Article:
In this verse there is much to consider. We are commanded to ask. We must listen to the Spirit and do what it testifies to us. We need to walk uprightly—that is, do what we know we should be doing. We should do all that we do with prayer and thanksgiving.

Verse 8 continues: “Wherefore, beware lest ye are deceived; and that ye may not be deceived seek ye earnestly the best gifts, always remembering for what they are given” (D&C 46:8).

Not only do we need to ask, listen, and do what the Spirit testifies, but we need to earnestly seek the best gifts. If we do not have these gifts then we may be deceived. I think at this point it is important to consider what “seek” might mean.

A newly returned missionary is preparing for his first date with the young woman who has so faithfully waited for him the two years he has been gone. That is how it is supposed to work, isn’t it? He lives in Orem. She lives in Spanish Fork. It is time to leave to pick her up, and he can’t find the car keys. Does he just “look” for them or does he “seek” for them? I think seek implies significantly more anxious activity than just looking, don’t you?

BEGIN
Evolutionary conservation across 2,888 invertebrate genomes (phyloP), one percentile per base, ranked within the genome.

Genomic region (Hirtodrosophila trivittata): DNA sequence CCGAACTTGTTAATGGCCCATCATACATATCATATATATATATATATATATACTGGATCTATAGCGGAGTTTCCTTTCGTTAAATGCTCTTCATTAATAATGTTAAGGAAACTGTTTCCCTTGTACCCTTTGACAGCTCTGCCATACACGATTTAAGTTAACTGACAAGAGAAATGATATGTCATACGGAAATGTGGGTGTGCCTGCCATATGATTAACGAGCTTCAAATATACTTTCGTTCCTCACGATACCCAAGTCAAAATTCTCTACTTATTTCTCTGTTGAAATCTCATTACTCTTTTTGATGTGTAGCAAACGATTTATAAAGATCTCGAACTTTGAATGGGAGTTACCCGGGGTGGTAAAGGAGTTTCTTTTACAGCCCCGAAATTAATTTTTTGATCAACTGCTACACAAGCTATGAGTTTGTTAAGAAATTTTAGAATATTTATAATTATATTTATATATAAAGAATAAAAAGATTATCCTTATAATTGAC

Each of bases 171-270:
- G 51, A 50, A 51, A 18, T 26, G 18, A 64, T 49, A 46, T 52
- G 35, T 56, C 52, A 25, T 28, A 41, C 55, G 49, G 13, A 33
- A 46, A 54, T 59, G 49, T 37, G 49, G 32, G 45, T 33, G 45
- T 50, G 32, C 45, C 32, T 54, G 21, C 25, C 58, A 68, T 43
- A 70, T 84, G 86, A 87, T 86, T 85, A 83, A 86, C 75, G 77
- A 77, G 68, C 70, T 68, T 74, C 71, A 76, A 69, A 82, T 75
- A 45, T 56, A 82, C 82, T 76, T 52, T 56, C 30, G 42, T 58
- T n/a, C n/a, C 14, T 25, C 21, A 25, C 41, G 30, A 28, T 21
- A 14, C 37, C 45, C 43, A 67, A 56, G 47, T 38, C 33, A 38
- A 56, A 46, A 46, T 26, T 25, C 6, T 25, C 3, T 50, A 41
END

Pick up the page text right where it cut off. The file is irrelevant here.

Now let’s read the beginning of verse 9: “For verily I say unto you, they are given for the benefit of those who love me and keep all my commandments” (D&C 46:9).

I think I have a little problem here. I do love God, but I am a little unsure about how I am doing in keeping all of His commandments. I am in trouble here because although I certainly am trying to keep the commandments, I am sure that I am not doing it perfectly. If perfection or even just doing my best is required, then I fear I have failed again. As much as I would like to benefit from the gifts that I know I need if I am ever to become perfect, I am just not sure that I qualify.